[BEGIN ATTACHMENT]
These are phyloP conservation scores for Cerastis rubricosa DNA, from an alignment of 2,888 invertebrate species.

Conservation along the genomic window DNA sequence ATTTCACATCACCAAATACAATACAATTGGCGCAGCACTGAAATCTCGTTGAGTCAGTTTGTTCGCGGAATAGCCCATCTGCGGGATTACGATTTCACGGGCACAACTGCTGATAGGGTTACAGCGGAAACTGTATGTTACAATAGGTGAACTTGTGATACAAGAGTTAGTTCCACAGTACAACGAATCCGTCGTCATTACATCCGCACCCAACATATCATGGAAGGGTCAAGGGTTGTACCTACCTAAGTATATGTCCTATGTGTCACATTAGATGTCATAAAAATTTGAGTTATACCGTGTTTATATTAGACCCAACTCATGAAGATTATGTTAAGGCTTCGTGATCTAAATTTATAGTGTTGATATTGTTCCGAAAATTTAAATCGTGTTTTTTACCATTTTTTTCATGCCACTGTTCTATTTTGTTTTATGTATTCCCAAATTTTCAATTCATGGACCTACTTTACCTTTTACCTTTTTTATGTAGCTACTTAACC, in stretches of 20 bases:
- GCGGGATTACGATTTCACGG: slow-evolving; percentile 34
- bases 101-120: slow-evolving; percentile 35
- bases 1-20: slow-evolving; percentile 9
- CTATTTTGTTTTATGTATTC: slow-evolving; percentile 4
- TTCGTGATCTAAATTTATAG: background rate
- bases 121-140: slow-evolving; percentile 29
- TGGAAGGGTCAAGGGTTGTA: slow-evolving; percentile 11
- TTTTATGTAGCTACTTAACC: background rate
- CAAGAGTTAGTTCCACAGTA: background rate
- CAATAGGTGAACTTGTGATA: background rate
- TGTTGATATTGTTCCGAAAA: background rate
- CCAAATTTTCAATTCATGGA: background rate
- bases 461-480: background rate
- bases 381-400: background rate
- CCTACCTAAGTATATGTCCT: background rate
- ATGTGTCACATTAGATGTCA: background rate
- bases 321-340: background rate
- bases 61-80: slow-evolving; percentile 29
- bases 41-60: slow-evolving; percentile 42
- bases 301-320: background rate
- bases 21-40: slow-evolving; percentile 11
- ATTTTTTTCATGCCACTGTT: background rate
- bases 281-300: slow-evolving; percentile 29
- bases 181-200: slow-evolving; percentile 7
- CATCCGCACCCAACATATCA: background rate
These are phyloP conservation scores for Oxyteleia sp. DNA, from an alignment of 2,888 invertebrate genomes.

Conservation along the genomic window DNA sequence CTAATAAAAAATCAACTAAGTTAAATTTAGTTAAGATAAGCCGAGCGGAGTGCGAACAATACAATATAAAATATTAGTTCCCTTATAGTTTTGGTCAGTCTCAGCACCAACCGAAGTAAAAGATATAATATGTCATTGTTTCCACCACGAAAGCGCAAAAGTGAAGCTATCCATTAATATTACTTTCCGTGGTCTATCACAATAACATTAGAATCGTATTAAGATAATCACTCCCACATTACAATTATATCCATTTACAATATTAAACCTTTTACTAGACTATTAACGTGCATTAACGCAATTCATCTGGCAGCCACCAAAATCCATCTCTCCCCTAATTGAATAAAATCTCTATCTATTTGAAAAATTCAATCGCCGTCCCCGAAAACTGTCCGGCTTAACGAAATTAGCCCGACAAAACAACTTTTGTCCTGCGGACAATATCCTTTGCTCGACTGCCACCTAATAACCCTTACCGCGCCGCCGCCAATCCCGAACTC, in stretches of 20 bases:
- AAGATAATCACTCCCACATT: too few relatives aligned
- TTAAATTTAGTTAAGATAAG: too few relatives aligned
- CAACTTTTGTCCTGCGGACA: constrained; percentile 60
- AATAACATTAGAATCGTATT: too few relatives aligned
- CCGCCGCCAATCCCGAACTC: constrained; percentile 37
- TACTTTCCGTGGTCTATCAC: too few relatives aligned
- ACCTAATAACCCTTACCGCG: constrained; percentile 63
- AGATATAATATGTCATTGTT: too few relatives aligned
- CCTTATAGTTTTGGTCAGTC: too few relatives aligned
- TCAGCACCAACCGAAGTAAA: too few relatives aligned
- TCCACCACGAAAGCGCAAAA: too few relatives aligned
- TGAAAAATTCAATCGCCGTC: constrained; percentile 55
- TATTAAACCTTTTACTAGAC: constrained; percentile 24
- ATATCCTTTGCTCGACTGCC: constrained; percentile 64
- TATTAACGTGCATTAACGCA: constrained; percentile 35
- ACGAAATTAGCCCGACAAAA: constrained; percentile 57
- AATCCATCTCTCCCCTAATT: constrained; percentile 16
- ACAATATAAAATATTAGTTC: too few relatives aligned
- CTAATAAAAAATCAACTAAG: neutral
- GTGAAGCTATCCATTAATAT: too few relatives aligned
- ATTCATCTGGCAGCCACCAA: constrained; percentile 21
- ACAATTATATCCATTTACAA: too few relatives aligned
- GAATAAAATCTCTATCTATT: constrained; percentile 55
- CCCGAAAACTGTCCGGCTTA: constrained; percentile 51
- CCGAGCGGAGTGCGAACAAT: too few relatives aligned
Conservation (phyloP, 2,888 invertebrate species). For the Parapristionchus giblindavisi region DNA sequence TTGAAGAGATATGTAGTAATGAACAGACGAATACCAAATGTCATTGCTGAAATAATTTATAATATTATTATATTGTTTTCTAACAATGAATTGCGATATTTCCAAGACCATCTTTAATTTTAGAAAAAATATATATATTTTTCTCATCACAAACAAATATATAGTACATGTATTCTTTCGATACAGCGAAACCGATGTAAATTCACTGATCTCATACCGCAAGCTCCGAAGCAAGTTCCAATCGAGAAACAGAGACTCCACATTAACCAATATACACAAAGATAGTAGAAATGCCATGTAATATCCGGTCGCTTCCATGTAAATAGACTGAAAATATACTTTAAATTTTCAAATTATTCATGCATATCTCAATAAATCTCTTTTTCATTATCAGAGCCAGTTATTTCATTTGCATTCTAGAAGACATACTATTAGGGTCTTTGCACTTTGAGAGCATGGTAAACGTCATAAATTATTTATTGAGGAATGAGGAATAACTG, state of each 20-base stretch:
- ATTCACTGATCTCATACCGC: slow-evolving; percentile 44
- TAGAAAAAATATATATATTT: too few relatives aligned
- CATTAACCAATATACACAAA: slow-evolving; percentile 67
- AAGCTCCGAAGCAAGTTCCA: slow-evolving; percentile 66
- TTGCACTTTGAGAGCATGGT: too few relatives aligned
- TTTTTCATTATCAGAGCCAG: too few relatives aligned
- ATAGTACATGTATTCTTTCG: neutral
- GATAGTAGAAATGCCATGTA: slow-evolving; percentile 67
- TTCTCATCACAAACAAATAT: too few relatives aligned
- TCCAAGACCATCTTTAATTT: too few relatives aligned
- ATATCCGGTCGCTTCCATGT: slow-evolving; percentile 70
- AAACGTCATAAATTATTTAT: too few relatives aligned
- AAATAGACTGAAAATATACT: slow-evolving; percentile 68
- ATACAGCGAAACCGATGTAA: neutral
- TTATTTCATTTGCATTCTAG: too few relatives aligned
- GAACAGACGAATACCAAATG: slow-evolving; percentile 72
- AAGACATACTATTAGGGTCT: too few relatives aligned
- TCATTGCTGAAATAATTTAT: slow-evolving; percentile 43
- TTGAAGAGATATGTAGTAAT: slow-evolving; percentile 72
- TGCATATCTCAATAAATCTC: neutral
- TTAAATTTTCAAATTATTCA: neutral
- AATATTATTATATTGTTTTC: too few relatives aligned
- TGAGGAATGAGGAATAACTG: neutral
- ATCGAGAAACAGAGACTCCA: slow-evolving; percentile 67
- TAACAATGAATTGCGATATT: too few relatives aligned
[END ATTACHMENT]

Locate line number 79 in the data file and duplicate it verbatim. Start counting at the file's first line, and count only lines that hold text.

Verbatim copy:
- ATCGAGAAACAGAGACTCCA: slow-evolving; percentile 67